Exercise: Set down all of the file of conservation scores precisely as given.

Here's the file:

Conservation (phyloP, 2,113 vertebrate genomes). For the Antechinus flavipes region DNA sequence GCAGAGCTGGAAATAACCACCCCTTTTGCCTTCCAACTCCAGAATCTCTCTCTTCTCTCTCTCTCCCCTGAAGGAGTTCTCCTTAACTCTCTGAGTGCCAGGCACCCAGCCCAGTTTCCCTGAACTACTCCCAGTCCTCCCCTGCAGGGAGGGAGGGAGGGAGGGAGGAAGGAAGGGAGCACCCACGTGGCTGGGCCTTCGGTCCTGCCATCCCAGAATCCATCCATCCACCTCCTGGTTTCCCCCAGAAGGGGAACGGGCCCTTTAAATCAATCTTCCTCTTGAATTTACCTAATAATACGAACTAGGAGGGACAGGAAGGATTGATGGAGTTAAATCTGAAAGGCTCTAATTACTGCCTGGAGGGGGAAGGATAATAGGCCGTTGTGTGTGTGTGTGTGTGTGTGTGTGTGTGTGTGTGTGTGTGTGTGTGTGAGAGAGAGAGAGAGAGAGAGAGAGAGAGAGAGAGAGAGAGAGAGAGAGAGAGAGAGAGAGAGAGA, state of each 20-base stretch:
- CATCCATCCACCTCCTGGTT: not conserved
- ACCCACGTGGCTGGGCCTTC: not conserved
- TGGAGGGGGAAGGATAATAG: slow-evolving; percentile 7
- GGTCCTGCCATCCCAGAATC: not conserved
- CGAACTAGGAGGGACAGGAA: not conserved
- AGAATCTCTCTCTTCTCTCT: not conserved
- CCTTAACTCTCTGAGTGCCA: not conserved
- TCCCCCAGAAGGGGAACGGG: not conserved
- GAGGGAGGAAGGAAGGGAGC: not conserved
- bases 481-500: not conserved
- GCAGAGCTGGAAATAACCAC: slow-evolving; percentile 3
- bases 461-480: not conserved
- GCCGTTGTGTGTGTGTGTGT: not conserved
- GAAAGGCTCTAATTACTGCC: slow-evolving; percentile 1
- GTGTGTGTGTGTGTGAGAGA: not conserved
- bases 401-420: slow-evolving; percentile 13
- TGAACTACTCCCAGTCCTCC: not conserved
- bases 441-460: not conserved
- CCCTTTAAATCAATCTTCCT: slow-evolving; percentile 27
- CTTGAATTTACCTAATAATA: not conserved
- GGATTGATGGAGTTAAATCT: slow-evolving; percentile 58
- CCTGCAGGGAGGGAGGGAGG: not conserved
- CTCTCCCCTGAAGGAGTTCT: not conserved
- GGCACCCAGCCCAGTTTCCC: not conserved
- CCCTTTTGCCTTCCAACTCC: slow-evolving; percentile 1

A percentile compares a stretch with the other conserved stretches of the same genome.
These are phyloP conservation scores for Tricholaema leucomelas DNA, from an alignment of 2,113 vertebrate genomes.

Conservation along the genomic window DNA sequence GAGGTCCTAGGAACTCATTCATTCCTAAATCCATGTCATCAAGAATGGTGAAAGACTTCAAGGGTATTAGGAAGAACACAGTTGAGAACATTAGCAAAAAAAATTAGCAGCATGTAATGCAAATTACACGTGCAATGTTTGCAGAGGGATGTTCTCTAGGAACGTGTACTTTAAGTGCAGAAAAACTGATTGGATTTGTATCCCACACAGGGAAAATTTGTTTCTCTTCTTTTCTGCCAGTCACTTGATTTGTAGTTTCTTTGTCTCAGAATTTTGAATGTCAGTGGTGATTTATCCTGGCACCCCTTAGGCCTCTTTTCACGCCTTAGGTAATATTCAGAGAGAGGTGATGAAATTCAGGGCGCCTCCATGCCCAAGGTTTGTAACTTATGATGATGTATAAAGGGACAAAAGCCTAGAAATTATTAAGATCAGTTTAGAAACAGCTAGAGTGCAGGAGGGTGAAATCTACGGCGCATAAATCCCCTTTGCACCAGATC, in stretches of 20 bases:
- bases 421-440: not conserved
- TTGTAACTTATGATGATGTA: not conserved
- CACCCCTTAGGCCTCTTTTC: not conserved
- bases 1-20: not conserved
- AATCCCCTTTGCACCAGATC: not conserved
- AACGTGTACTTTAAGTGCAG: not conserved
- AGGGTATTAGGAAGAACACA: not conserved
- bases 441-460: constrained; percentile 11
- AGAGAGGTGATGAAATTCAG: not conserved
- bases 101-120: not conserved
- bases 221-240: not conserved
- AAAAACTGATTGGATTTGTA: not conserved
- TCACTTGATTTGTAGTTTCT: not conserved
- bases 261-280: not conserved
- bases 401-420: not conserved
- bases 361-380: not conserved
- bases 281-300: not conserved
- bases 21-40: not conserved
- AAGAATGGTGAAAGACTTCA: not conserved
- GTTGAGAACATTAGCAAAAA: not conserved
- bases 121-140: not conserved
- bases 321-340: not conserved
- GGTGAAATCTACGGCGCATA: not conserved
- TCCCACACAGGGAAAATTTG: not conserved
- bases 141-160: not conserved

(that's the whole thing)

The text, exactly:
Conservation (phyloP, 2,113 vertebrate genomes). For the Antechinus flavipes region DNA sequence GCAGAGCTGGAAATAACCACCCCTTTTGCCTTCCAACTCCAGAATCTCTCTCTTCTCTCTCTCTCCCCTGAAGGAGTTCTCCTTAACTCTCTGAGTGCCAGGCACCCAGCCCAGTTTCCCTGAACTACTCCCAGTCCTCCCCTGCAGGGAGGGAGGGAGGGAGGGAGGAAGGAAGGGAGCACCCACGTGGCTGGGCCTTCGGTCCTGCCATCCCAGAATCCATCCATCCACCTCCTGGTTTCCCCCAGAAGGGGAACGGGCCCTTTAAATCAATCTTCCTCTTGAATTTACCTAATAATACGAACTAGGAGGGACAGGAAGGATTGATGGAGTTAAATCTGAAAGGCTCTAATTACTGCCTGGAGGGGGAAGGATAATAGGCCGTTGTGTGTGTGTGTGTGTGTGTGTGTGTGTGTGTGTGTGTGTGTGTGTGTGAGAGAGAGAGAGAGAGAGAGAGAGAGAGAGAGAGAGAGAGAGAGAGAGAGAGAGAGAGAGAGAGA, state of each 20-base stretch:
- CATCCATCCACCTCCTGGTT: not conserved
- ACCCACGTGGCTGGGCCTTC: not conserved
- TGGAGGGGGAAGGATAATAG: slow-evolving; percentile 7
- GGTCCTGCCATCCCAGAATC: not conserved
- CGAACTAGGAGGGACAGGAA: not conserved
- AGAATCTCTCTCTTCTCTCT: not conserved
- CCTTAACTCTCTGAGTGCCA: not conserved
- TCCCCCAGAAGGGGAACGGG: not conserved
- GAGGGAGGAAGGAAGGGAGC: not conserved
- bases 481-500: not conserved
- GCAGAGCTGGAAATAACCAC: slow-evolving; percentile 3
- bases 461-480: not conserved
- GCCGTTGTGTGTGTGTGTGT: not conserved
- GAAAGGCTCTAATTACTGCC: slow-evolving; percentile 1
- GTGTGTGTGTGTGTGAGAGA: not conserved
- bases 401-420: slow-evolving; percentile 13
- TGAACTACTCCCAGTCCTCC: not conserved
- bases 441-460: not conserved
- CCCTTTAAATCAATCTTCCT: slow-evolving; percentile 27
- CTTGAATTTACCTAATAATA: not conserved
- GGATTGATGGAGTTAAATCT: slow-evolving; percentile 58
- CCTGCAGGGAGGGAGGGAGG: not conserved
- CTCTCCCCTGAAGGAGTTCT: not conserved
- GGCACCCAGCCCAGTTTCCC: not conserved
- CCCTTTTGCCTTCCAACTCC: slow-evolving; percentile 1

A percentile compares a stretch with the other conserved stretches of the same genome.
These are phyloP conservation scores for Tricholaema leucomelas DNA, from an alignment of 2,113 vertebrate genomes.

Conservation along the genomic window DNA sequence GAGGTCCTAGGAACTCATTCATTCCTAAATCCATGTCATCAAGAATGGTGAAAGACTTCAAGGGTATTAGGAAGAACACAGTTGAGAACATTAGCAAAAAAAATTAGCAGCATGTAATGCAAATTACACGTGCAATGTTTGCAGAGGGATGTTCTCTAGGAACGTGTACTTTAAGTGCAGAAAAACTGATTGGATTTGTATCCCACACAGGGAAAATTTGTTTCTCTTCTTTTCTGCCAGTCACTTGATTTGTAGTTTCTTTGTCTCAGAATTTTGAATGTCAGTGGTGATTTATCCTGGCACCCCTTAGGCCTCTTTTCACGCCTTAGGTAATATTCAGAGAGAGGTGATGAAATTCAGGGCGCCTCCATGCCCAAGGTTTGTAACTTATGATGATGTATAAAGGGACAAAAGCCTAGAAATTATTAAGATCAGTTTAGAAACAGCTAGAGTGCAGGAGGGTGAAATCTACGGCGCATAAATCCCCTTTGCACCAGATC, in stretches of 20 bases:
- bases 421-440: not conserved
- TTGTAACTTATGATGATGTA: not conserved
- CACCCCTTAGGCCTCTTTTC: not conserved
- bases 1-20: not conserved
- AATCCCCTTTGCACCAGATC: not conserved
- AACGTGTACTTTAAGTGCAG: not conserved
- AGGGTATTAGGAAGAACACA: not conserved
- bases 441-460: constrained; percentile 11
- AGAGAGGTGATGAAATTCAG: not conserved
- bases 101-120: not conserved
- bases 221-240: not conserved
- AAAAACTGATTGGATTTGTA: not conserved
- TCACTTGATTTGTAGTTTCT: not conserved
- bases 261-280: not conserved
- bases 401-420: not conserved
- bases 361-380: not conserved
- bases 281-300: not conserved
- bases 21-40: not conserved
- AAGAATGGTGAAAGACTTCA: not conserved
- GTTGAGAACATTAGCAAAAA: not conserved
- bases 121-140: not conserved
- bases 321-340: not conserved
- GGTGAAATCTACGGCGCATA: not conserved
- TCCCACACAGGGAAAATTTG: not conserved
- bases 141-160: not conserved